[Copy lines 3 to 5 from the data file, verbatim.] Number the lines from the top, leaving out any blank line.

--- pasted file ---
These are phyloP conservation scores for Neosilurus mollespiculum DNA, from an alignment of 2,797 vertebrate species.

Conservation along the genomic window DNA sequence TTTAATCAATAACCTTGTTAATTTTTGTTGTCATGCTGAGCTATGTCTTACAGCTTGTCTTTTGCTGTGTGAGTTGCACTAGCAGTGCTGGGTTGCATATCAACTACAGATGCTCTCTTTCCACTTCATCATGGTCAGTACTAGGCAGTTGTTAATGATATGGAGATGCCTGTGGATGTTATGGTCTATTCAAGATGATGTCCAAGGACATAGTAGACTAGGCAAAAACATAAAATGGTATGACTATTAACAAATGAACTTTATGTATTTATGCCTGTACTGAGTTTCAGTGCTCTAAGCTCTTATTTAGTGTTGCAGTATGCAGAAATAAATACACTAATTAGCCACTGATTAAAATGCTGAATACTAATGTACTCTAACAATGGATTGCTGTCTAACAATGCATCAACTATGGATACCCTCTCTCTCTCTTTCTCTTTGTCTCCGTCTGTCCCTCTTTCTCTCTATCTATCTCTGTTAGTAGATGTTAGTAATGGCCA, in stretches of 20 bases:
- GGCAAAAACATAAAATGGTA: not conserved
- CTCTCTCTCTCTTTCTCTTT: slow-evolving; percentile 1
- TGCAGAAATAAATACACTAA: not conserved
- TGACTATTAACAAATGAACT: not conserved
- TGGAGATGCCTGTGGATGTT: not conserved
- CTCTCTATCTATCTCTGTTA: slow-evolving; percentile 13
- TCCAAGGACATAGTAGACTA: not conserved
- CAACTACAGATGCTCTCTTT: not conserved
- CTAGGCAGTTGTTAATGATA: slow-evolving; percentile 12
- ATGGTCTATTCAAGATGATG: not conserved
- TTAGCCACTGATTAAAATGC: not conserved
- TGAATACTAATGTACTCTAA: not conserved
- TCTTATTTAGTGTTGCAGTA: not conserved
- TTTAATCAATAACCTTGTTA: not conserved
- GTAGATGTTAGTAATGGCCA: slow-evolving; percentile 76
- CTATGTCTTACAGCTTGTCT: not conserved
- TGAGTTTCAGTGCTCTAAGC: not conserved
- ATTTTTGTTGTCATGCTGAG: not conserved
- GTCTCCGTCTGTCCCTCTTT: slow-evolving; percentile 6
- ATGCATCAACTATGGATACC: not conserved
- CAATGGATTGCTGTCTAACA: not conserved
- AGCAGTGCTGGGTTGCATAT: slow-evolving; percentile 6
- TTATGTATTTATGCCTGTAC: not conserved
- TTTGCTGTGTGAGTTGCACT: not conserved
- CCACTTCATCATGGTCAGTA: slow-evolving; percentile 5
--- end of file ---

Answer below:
- GGCAAAAACATAAAATGGTA: not conserved
- CTCTCTCTCTCTTTCTCTTT: slow-evolving; percentile 1
- TGCAGAAATAAATACACTAA: not conserved